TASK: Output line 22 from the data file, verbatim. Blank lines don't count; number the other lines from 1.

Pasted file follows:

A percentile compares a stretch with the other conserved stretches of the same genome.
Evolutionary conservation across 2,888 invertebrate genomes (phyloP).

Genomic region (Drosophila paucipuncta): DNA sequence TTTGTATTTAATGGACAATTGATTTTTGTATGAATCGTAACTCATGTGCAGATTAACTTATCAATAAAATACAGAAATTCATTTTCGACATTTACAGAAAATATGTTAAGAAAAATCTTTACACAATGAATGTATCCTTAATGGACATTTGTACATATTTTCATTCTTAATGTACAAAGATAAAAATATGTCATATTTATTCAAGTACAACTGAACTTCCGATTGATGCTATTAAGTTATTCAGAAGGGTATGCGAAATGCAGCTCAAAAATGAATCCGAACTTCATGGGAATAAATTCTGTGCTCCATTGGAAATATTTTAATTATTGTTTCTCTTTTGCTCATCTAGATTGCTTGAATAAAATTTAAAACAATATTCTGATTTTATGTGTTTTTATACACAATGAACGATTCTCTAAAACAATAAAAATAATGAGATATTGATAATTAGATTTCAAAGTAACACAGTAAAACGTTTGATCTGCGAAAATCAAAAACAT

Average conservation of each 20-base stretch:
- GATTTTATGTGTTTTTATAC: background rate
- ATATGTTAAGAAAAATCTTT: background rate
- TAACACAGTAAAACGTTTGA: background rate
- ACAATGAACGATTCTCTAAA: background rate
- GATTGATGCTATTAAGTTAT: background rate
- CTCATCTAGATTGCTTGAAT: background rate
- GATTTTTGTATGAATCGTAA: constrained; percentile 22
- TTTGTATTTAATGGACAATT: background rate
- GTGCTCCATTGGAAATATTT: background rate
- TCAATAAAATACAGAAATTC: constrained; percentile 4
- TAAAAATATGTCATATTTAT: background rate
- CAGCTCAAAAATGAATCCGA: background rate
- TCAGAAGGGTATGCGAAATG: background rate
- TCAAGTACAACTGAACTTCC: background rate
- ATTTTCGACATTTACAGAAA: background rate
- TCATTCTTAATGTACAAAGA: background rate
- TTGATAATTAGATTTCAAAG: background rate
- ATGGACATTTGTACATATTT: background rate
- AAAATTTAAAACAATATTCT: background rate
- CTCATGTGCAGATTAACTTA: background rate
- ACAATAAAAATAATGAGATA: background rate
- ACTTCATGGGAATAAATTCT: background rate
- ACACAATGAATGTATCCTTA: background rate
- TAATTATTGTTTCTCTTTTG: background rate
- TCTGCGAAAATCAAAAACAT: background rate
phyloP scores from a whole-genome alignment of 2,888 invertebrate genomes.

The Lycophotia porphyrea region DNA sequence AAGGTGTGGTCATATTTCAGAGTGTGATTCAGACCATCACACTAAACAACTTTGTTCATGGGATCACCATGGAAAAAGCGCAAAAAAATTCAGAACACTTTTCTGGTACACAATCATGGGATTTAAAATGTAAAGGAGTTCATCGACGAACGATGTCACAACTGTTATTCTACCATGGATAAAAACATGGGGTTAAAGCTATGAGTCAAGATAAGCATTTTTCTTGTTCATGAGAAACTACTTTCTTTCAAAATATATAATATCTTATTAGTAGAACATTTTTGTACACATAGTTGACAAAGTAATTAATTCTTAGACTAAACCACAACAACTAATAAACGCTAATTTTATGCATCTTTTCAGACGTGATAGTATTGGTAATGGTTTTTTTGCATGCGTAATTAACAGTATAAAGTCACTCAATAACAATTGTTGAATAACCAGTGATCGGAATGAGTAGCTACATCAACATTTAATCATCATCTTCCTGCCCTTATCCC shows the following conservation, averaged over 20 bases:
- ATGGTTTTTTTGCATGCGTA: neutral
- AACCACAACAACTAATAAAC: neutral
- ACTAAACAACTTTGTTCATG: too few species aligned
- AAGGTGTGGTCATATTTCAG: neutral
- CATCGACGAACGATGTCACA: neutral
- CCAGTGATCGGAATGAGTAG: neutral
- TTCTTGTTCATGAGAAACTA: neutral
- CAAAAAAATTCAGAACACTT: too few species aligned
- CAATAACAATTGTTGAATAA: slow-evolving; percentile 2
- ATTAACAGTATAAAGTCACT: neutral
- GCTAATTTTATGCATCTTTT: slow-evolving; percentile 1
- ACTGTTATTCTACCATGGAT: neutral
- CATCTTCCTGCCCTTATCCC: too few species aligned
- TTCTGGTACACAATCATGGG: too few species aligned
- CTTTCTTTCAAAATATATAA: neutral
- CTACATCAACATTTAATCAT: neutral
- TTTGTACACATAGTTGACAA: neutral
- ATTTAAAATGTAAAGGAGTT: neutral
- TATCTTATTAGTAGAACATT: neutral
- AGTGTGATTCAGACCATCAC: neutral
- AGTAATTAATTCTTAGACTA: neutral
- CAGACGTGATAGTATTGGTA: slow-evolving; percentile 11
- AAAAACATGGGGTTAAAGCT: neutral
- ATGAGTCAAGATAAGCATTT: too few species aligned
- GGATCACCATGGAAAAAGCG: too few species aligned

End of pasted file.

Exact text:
- ATGGACATTTGTACATATTT: background rate